“If people stayed outside and looked at the stars each night,
I bet they would live a lot differently…” said Calvin to Hobbs.
~ Bill Watterson, Calvin & Hobbs cartoonist
Our local children are once again at their desks. Neither the students nor the weather were fooled by school’s early start. Although the first day was cooler than normal, there was little doubt as to the season. The forecast now calls for hot summer weather, casting away any doubt. Summer remains alive and well. When we were kids (back in the olden days!), August was still in the thrall of summer vacation. Be it at camp, in the pool, waiting for the Good Humor man or just playing in the sprinklers, life was good. Times change … but there are still plenty of “exciting and fun things” to look forward to – school or no school.
Thing one: The Perseid meteor showers are the most widely observed and dependable meteor displays. Born of the dust particles from Comet Swift-Tuttle, once a year in mid-August the Earth passes through the river-like path of its said dust; the result are meteor showers, sometimes referred to as “falling stars.” This week after midnight on the evenings of Aug. 11-14 are peak times to view the displays. Unlike last year when a full moon washed out most meteor sightings, 2015’s viewing is under the dark of a new moon. Away from the city lights a possible 60-90 meteors may be counted per hour! The upgrade package of clear skies and warm nights are a bonus this year.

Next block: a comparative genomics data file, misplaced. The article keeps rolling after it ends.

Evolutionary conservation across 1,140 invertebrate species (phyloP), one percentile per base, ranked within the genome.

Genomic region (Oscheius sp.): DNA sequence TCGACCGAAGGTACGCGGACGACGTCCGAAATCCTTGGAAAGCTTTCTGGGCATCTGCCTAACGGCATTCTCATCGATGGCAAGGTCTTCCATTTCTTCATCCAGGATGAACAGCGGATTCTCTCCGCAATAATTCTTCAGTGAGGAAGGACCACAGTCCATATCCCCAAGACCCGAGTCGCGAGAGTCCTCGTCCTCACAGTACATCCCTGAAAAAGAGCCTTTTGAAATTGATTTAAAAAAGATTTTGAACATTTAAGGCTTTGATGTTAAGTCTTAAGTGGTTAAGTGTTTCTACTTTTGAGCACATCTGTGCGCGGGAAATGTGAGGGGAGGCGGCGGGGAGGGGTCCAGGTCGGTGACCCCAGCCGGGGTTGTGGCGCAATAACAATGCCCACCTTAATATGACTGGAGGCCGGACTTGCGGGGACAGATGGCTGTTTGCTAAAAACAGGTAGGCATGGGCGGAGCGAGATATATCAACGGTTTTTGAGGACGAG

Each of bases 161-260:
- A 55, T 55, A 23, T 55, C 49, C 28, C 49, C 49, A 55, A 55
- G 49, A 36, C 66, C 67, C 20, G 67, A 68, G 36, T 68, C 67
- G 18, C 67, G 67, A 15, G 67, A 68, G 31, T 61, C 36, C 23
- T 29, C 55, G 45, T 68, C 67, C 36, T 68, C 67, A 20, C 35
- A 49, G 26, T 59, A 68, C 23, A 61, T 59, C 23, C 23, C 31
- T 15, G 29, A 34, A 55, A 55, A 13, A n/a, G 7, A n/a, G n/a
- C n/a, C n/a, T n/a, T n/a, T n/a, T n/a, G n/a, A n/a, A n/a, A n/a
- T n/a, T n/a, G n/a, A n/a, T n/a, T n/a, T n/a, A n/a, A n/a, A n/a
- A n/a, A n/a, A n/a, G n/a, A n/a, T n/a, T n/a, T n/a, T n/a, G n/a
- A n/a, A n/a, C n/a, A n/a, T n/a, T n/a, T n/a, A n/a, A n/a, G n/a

Thing two: El Niño update. Beginning late fall, the potential for heavy rain showers continues to intensify. Scientists at NASA and other agencies are encouraged. Bill Patzert, a climatologist at JPL, has this to say: “We have not seen a signal (referring to sea water temperatures and wind patterns) like this in the tropical Pacific since 1997. What happens in August through October should make or break this event … the signal is getting stronger.”
Both events are enhanced by outside forces. First is a new moon for the meteor showers and second is an El Nino for rain showers. Both fit as “exciting and fun things;” and they are even educational!
Currently, headline weather arrives and is predicted to remain through midway next week. In the valleys and foothills, temperatures may reach well beyond 100 degrees. Overnight lows will remain very warm, in the upper 70s. Beyond this forecast, more summer looms ahead.
As for school … the evenings are still light and lovely, so take your homework and laptops outdoors.
Sue Kilpatrick is a
Crescenta Valley resident and
Official Skywarn Spotter for the
National Weather Service. Reach her at firstname.lastname@example.org.